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Annual Antarctic Treaty Conference Opens Monday in Uruguay

Monday, May 3rd 2010 - 08:15 UTC
Full article 16 comments
Climate change, tourism, Sea of the Law among the issues to be debated Climate change, tourism, Sea of the Law among the issues to be debated

Uruguay is hosting two Antarctic Treaty meetings which will officially be opened Monday May 3 in Punta del Este by Foreign Affairs minister Luís Almagro. Uruguayan authorities expect an attendance of over 350 foreign officials at the Thirty three Antarctic Treaty Consultative and the Thirteenth Committee on Environmental Protection meetings.

According to the official release from the Uruguayan Antarctic Institute, delegates from the 48 Antarctic Treaty member countries, plus one guest and 16 international and inter-government organizations will be present during the event, which is scheduled to last until May 14.

The Consultative Meeting is the official deliberation forum of the Antarctic Treaty and holds annual meetings, last year in the United States and in 2011 in Argentina.

The meeting in Punta Del Este, Uruguay, is likely to be high level, as some hanging issues involve national interests. The Treaty internationalized and demilitarized the frozen continent for cooperative exploration and use. However it did not foresee the increasing and rival demands on the territory or the impact of tourism and the consequences of climate change are most visible in this pristine landscape.

Eleven countries have claimed sovereignty over slices of Antarctica to secure contiguous offshore oil, gas and mineral rights. The UN Convention on the Law of the Sea (UNCLOS) confers on all coastal states sovereign rights for the purpose of exploring and exploiting the natural resources of its continental shelf. In the Treaty—which was ratified on 23 Jun 1961 by 48 countries—Antarctica is defined as all land and ice shelves south of 60 degrees south latitude.

A new report shows that the ice shelves are shrinking leaving more sea bed to fight over. With dozens of claims before it covering both the Arctic and Antarctic, the United Nations Commission on the Limits of the Continental Shelf has become swamped with work, and it could take decades for it to finish reviewing the rival claims.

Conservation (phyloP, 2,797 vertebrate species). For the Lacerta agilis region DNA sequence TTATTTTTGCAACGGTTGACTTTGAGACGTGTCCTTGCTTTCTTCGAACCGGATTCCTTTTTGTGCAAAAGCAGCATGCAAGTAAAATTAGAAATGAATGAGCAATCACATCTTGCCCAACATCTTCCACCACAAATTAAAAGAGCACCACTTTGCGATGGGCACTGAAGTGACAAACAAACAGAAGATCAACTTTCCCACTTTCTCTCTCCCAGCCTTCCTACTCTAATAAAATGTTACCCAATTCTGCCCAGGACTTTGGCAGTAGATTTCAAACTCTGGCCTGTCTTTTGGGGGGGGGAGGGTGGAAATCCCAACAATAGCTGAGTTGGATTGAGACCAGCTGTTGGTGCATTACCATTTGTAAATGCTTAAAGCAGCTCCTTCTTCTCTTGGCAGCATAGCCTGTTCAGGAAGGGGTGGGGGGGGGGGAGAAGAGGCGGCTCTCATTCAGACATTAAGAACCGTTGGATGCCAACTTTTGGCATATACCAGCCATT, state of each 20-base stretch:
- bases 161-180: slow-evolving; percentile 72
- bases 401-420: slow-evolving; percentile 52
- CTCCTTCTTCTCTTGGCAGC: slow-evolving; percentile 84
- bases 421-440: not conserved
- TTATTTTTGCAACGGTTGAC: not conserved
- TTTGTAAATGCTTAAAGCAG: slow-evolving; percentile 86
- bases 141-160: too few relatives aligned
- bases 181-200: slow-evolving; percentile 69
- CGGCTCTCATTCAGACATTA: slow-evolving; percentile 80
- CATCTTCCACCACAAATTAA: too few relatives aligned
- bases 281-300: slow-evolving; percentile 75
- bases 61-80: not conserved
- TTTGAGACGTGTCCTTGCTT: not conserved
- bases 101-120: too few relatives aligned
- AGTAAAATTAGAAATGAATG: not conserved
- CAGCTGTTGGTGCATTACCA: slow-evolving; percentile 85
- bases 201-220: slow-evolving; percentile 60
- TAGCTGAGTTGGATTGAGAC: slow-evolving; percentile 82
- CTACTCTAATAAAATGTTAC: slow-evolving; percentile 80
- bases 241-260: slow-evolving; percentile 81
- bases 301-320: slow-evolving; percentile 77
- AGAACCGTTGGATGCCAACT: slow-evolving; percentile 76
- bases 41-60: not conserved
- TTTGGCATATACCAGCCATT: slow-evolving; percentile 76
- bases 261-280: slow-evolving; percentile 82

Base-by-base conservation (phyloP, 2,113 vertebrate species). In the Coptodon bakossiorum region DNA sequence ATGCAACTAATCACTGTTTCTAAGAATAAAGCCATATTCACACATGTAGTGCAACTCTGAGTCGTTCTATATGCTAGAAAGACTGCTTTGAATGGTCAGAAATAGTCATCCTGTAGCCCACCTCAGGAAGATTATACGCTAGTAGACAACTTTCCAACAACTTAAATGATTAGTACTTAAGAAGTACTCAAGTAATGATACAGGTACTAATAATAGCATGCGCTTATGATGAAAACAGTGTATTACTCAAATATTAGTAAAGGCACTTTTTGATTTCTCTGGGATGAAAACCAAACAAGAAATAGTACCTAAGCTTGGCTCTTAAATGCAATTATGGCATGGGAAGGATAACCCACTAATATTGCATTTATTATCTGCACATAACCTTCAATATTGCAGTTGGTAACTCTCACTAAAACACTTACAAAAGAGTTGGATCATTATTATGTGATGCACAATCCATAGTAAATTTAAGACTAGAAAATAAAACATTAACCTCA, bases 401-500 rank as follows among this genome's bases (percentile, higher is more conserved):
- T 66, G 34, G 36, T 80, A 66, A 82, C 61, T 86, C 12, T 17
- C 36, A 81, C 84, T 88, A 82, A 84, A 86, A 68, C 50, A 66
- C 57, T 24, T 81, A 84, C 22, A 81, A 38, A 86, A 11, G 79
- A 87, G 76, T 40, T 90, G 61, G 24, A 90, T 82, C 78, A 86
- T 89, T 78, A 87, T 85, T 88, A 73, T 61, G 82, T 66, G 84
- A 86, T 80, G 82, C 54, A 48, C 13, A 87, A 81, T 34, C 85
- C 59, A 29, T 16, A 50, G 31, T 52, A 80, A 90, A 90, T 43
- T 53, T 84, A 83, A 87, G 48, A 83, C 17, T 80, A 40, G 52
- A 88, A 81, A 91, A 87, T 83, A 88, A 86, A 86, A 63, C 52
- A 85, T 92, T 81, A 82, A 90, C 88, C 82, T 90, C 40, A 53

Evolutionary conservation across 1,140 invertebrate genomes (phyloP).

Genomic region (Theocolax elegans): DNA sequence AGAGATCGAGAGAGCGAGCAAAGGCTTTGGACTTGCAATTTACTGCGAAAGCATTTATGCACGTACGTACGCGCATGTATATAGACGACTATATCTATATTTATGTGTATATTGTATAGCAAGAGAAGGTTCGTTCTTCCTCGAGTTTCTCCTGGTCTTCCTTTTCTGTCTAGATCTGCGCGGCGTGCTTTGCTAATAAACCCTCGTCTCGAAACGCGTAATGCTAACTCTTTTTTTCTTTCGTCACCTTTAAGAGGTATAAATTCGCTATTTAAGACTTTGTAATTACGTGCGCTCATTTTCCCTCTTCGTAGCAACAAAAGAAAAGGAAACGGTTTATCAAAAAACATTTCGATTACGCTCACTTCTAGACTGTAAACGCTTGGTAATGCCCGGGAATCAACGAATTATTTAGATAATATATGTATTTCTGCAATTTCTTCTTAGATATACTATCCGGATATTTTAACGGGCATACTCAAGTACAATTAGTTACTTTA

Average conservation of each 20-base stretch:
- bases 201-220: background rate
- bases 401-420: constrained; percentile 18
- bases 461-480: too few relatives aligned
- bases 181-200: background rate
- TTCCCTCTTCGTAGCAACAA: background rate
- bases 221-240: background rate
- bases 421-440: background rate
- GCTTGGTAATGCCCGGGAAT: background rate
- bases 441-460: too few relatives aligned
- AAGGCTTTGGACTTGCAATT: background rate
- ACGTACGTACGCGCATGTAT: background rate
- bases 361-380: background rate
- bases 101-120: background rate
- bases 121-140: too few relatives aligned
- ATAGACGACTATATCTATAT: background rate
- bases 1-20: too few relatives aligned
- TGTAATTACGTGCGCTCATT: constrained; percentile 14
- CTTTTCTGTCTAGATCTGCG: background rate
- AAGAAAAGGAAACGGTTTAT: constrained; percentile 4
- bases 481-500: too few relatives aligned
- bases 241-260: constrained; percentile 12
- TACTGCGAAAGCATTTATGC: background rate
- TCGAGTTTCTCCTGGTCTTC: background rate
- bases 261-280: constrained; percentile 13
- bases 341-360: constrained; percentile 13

The conference that begins Monday in Punta del Este will also continue to explore ways to protect the vulnerable Antarctic environment from increasing tourism.

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  • Hoytred

    Another area where Argentina is making a spurious claim against British territory, albeit with even less historic or legal support than their ridiculous claim to the Falkland Islands.

    It's probably down to childish geography again, i.e. the Antartic is closer to us than you!

    Of course Argentina has declined 4 offers by the UK to take the matter to the ICJ. Even with no resident populations to upset, they still know that the Argentine case is so weak it would get laughed out of the court !

    May 03rd, 2010 - 12:46 pm 0
  • PABLOz

    Hoytred, the only ridiculous and childish things here are your comments. You have no education whatsoever. First of all, the fact that you consider geography something childish shows your IQ level. On the other hand, you say that there's no historic support... Well, what have you been drinking before writing here. Do you know what is the world's first base in the Antarctic region, operating continuously till these days? Have you heard the name of Orcadas Base? Not to mention thousand of historic support examples you would'nt understand.
    Reffering to your 4 declined offers by the UK to take the matter to the ICJ... Well, what can I say... I'll explain something to you. States don't take these issues to the ICJ because of the simple fact that there's a treaty (the one that is mentioned in this article, the same one you have no clue about) wich says that these issues are frozen, the only thing every State could do was to claim sovereignty by submitting it. By the way, every country can settle bases in the antartica. Which is true is that probably Argentina doesn't have more rights than UK or Chile, however Argentina doesn't have less rights either... It's not over discussion until the treaty unfroze these subjects. I kindly invite you to read this document and not to give opinions as if you were in a soccer match.

    May 03rd, 2010 - 04:19 pm 0
  • agent0060

    I'm not sure where PABLOz is going with his comment. The facts, as far as I have been able to determine them, was that the weather station currently known as Orcadas Base was established by Dr. William S. Bruce's Scottish National Antarctic Expedition on Laurie Island. Having reached an agreement with the Argentine government to maintain the station, Bruce transported three Argentine scientific assistants to Omond House, as it was then known, and then handed over the building, its furnishings and provisions, together with all magnetic and meteorological instruments, to the Argentine government.
    So I guess that means that Argentina has a weather station on Laurie Island built by a Scottish, i.e. British, expedition and then given to it.

    May 03rd, 2010 - 08:54 pm 0
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